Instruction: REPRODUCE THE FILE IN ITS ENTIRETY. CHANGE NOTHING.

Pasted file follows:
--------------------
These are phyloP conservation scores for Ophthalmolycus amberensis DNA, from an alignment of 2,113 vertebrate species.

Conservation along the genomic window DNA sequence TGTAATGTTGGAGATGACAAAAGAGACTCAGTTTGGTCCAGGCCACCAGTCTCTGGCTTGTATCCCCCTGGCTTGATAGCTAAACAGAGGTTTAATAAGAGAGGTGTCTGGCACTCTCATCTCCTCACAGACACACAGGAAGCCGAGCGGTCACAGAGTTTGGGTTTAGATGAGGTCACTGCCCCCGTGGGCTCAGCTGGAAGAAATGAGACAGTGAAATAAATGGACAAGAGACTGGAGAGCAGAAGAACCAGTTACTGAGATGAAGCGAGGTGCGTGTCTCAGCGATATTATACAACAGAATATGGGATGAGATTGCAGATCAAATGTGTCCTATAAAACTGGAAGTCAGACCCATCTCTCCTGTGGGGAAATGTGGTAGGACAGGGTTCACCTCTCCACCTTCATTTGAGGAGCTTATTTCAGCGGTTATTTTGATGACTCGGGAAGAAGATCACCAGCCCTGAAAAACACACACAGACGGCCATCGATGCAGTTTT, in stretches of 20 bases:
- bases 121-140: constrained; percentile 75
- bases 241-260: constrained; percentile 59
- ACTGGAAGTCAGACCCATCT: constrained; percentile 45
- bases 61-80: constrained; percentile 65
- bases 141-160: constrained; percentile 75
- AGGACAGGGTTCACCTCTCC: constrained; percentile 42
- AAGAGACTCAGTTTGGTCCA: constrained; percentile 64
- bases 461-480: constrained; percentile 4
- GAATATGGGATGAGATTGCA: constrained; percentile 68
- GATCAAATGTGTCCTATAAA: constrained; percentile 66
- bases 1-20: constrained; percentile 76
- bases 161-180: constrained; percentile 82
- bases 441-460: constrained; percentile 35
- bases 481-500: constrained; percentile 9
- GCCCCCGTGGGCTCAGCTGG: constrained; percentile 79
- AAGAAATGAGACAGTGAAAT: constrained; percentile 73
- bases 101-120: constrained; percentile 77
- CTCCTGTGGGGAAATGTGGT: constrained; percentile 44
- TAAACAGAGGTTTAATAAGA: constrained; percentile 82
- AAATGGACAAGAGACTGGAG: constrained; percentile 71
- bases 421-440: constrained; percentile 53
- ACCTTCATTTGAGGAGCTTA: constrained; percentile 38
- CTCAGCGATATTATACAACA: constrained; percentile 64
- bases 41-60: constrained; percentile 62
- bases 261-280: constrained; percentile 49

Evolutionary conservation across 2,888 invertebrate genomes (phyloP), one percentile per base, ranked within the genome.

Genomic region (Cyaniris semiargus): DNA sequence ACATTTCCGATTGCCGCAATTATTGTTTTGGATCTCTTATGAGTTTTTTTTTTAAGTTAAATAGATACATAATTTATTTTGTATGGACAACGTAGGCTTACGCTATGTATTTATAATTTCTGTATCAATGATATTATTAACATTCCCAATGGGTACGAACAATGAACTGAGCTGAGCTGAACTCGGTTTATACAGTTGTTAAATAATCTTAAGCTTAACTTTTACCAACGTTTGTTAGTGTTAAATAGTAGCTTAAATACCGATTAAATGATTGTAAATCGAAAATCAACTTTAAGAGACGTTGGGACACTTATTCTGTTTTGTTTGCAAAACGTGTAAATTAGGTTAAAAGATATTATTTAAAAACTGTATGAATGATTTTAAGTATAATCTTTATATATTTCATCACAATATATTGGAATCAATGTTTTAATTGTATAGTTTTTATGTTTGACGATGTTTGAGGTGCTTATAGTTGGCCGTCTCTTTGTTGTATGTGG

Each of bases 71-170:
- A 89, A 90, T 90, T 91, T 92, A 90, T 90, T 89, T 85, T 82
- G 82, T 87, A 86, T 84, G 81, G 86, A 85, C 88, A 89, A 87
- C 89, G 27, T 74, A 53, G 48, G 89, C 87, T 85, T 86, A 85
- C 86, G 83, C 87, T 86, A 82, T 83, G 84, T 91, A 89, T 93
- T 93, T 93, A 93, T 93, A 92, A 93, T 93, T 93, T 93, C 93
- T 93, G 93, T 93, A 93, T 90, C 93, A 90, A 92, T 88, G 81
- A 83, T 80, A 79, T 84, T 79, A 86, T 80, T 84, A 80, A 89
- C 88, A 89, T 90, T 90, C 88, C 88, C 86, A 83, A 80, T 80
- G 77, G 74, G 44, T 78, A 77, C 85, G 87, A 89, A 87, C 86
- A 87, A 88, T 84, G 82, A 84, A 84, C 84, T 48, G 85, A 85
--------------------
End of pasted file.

These are phyloP conservation scores for Ophthalmolycus amberensis DNA, from an alignment of 2,113 vertebrate species.

Conservation along the genomic window DNA sequence TGTAATGTTGGAGATGACAAAAGAGACTCAGTTTGGTCCAGGCCACCAGTCTCTGGCTTGTATCCCCCTGGCTTGATAGCTAAACAGAGGTTTAATAAGAGAGGTGTCTGGCACTCTCATCTCCTCACAGACACACAGGAAGCCGAGCGGTCACAGAGTTTGGGTTTAGATGAGGTCACTGCCCCCGTGGGCTCAGCTGGAAGAAATGAGACAGTGAAATAAATGGACAAGAGACTGGAGAGCAGAAGAACCAGTTACTGAGATGAAGCGAGGTGCGTGTCTCAGCGATATTATACAACAGAATATGGGATGAGATTGCAGATCAAATGTGTCCTATAAAACTGGAAGTCAGACCCATCTCTCCTGTGGGGAAATGTGGTAGGACAGGGTTCACCTCTCCACCTTCATTTGAGGAGCTTATTTCAGCGGTTATTTTGATGACTCGGGAAGAAGATCACCAGCCCTGAAAAACACACACAGACGGCCATCGATGCAGTTTT, in stretches of 20 bases:
- bases 121-140: constrained; percentile 75
- bases 241-260: constrained; percentile 59
- ACTGGAAGTCAGACCCATCT: constrained; percentile 45
- bases 61-80: constrained; percentile 65
- bases 141-160: constrained; percentile 75
- AGGACAGGGTTCACCTCTCC: constrained; percentile 42
- AAGAGACTCAGTTTGGTCCA: constrained; percentile 64
- bases 461-480: constrained; percentile 4
- GAATATGGGATGAGATTGCA: constrained; percentile 68
- GATCAAATGTGTCCTATAAA: constrained; percentile 66
- bases 1-20: constrained; percentile 76
- bases 161-180: constrained; percentile 82
- bases 441-460: constrained; percentile 35
- bases 481-500: constrained; percentile 9
- GCCCCCGTGGGCTCAGCTGG: constrained; percentile 79
- AAGAAATGAGACAGTGAAAT: constrained; percentile 73
- bases 101-120: constrained; percentile 77
- CTCCTGTGGGGAAATGTGGT: constrained; percentile 44
- TAAACAGAGGTTTAATAAGA: constrained; percentile 82
- AAATGGACAAGAGACTGGAG: constrained; percentile 71
- bases 421-440: constrained; percentile 53
- ACCTTCATTTGAGGAGCTTA: constrained; percentile 38
- CTCAGCGATATTATACAACA: constrained; percentile 64
- bases 41-60: constrained; percentile 62
- bases 261-280: constrained; percentile 49

Evolutionary conservation across 2,888 invertebrate genomes (phyloP), one percentile per base, ranked within the genome.

Genomic region (Cyaniris semiargus): DNA sequence ACATTTCCGATTGCCGCAATTATTGTTTTGGATCTCTTATGAGTTTTTTTTTTAAGTTAAATAGATACATAATTTATTTTGTATGGACAACGTAGGCTTACGCTATGTATTTATAATTTCTGTATCAATGATATTATTAACATTCCCAATGGGTACGAACAATGAACTGAGCTGAGCTGAACTCGGTTTATACAGTTGTTAAATAATCTTAAGCTTAACTTTTACCAACGTTTGTTAGTGTTAAATAGTAGCTTAAATACCGATTAAATGATTGTAAATCGAAAATCAACTTTAAGAGACGTTGGGACACTTATTCTGTTTTGTTTGCAAAACGTGTAAATTAGGTTAAAAGATATTATTTAAAAACTGTATGAATGATTTTAAGTATAATCTTTATATATTTCATCACAATATATTGGAATCAATGTTTTAATTGTATAGTTTTTATGTTTGACGATGTTTGAGGTGCTTATAGTTGGCCGTCTCTTTGTTGTATGTGG

Each of bases 71-170:
- A 89, A 90, T 90, T 91, T 92, A 90, T 90, T 89, T 85, T 82
- G 82, T 87, A 86, T 84, G 81, G 86, A 85, C 88, A 89, A 87
- C 89, G 27, T 74, A 53, G 48, G 89, C 87, T 85, T 86, A 85
- C 86, G 83, C 87, T 86, A 82, T 83, G 84, T 91, A 89, T 93
- T 93, T 93, A 93, T 93, A 92, A 93, T 93, T 93, T 93, C 93
- T 93, G 93, T 93, A 93, T 90, C 93, A 90, A 92, T 88, G 81
- A 83, T 80, A 79, T 84, T 79, A 86, T 80, T 84, A 80, A 89
- C 88, A 89, T 90, T 90, C 88, C 88, C 86, A 83, A 80, T 80
- G 77, G 74, G 44, T 78, A 77, C 85, G 87, A 89, A 87, C 86
- A 87, A 88, T 84, G 82, A 84, A 84, C 84, T 48, G 85, A 85